However, in a roundtable interview in February during the "International Practicum on Implementing High-Speed Rail in the United States," co-sponsored by the American Public Transportation Association and the International Union of Railways, Szabo dispelled that notion, explaining that one major criteria for receiving the $8 billion in funds was a detailed explanation of how those applying intended to pay for the rest of the system. Therefore, those without a feasible plan were not awarded money. He also discussed the fed's investment of $3.5 billion over the next two fiscal years.
With the economic downturn still having an impact on the nation and the federal government still trying to find a way to pay for the transportation authorization bill, the question on many minds is, simply, what if the states can't pay?
"The goal will be to make these systems as efficient as possible and that's why California and Florida are both looking to the private sector to play a significant role," says Carol. "To the extent that money is required, I think the states that are moving forward are well aware of that and have planned accordingly."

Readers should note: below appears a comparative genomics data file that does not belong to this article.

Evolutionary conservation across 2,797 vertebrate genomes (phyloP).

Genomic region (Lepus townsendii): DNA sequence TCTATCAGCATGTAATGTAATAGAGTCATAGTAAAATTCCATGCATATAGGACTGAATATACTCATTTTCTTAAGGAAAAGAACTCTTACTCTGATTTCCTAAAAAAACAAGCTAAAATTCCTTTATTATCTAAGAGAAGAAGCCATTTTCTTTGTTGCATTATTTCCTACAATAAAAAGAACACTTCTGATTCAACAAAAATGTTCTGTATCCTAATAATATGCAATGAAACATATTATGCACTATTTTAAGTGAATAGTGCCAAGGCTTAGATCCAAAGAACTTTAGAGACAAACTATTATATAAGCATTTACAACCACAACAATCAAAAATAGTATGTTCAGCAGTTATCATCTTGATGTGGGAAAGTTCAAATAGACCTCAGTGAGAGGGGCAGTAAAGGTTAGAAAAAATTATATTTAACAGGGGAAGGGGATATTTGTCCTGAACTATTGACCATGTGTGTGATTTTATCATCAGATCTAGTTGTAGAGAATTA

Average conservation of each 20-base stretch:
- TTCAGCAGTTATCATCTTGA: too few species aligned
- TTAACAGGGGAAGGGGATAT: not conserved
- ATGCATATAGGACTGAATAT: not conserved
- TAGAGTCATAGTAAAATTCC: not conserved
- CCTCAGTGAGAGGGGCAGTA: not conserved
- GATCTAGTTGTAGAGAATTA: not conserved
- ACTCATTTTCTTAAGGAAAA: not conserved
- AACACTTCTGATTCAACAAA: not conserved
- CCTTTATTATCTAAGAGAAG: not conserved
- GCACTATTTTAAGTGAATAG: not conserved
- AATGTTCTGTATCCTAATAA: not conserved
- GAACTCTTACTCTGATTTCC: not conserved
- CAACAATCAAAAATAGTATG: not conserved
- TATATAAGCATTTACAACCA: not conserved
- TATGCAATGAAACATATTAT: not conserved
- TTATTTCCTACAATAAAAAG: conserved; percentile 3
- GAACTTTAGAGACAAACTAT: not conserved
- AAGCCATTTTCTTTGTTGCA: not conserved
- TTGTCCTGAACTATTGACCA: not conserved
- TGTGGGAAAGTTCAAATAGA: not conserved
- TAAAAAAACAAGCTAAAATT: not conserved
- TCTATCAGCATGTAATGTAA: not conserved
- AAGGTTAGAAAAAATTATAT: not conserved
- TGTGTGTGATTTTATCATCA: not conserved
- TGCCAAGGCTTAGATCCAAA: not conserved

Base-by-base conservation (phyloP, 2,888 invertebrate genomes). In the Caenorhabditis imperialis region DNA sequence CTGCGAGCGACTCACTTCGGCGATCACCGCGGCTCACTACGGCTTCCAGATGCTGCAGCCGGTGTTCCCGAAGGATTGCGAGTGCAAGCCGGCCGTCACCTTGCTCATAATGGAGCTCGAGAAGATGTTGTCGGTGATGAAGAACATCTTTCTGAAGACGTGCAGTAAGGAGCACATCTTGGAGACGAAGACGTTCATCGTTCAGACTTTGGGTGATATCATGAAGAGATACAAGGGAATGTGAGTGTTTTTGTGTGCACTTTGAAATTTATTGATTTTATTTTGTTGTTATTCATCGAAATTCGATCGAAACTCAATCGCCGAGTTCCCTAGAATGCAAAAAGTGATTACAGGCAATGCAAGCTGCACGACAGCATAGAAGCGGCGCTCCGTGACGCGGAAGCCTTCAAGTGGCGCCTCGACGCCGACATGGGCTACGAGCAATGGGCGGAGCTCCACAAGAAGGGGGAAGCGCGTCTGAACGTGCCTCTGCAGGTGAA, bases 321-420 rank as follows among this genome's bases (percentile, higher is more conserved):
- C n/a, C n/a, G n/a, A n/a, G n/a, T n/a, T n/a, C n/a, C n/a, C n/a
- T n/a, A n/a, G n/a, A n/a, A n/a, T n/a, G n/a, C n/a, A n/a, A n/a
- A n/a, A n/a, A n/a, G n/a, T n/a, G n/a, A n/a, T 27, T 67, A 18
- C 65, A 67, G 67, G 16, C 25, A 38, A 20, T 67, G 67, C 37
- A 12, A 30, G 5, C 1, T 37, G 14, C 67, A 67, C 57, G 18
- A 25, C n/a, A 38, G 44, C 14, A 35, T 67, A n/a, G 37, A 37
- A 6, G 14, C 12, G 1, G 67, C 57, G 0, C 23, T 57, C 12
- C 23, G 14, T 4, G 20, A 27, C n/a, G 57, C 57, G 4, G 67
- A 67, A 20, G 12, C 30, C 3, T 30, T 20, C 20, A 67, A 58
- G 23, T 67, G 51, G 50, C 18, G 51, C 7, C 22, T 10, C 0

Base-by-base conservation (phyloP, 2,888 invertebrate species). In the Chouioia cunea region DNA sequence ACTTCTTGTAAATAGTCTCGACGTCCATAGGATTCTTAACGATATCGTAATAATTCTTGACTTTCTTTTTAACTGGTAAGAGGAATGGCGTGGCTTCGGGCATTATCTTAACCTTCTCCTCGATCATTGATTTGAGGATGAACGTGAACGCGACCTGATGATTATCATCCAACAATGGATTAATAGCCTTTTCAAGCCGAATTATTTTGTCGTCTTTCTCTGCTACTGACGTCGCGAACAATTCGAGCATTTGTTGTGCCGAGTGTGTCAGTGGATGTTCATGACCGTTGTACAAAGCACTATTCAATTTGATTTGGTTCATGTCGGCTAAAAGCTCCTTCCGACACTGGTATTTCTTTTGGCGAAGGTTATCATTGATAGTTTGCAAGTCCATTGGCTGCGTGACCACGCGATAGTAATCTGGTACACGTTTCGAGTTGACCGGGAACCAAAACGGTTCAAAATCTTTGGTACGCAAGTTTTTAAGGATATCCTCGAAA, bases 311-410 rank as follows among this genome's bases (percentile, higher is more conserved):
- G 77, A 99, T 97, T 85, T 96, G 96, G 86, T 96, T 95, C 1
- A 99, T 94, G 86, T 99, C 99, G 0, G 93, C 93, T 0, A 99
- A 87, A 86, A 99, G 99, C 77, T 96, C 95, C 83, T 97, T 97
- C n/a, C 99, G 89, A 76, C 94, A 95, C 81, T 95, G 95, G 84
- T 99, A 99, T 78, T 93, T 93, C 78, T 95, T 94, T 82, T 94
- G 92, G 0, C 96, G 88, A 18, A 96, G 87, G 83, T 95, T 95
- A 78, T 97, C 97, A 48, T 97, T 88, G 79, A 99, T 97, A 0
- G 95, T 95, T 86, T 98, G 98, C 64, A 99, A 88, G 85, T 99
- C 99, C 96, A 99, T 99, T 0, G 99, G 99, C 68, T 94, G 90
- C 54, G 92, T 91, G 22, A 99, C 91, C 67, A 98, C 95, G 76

As far as the continued federal investment outside of the $11.5 billion in new money between 2009 and 2011, nobody knows for sure exactly how much funding will continue to be doled out. The draft authorization bill that Congressman James L. Oberstar (D-Minn.), chairman of the House Transportation and Infrastructure Committee, released last year included $50 million for high-speed rail, but until an authorization bill is passed nobody is certain what that number will eventually be. One thing is clear, though - the fight for funds in that authorization bill will be tough.
"Everybody involved in transportation infrastructure - whether it's highways, transit, rail or bike paths - shares the concern that the pie is getting smaller because the gas tax is not increasing, while fuel efficiency is also increasing," says Carol. "So, there is concern that somehow the pie will need to get bigger to address America's infrastructure needs, and we'll have to leave it up to Congress to figure out how that happens for high-speed rail."
One thing that will eventually help drive high-speed rail investment as well as excitement around the nation, according to Szabo, is finding a "sweet spot."
"We need to find the sweet spot of investment that achieves trip times that are reliable in being competitive or superior to the time it takes to get somewhere by car or plane. In many cases, it may take 200 mph to be effective, but in others 110 or 125 mph may provide trip times that allow rail to dominate," he says. "Since the level of investment increases exponentially as top end speed goes up, you need to find the point where the ridership curve and investment curve intersect. If a $1 billion investment gets you 90 percent of the market, why spend $10 billion to achieve 91 percent of the market?"
Szabo points to several areas where this may be accomplished in a short amount of time, including Chicago's CREATE (Chicago Region Environmental and Transportation Efficiency) program.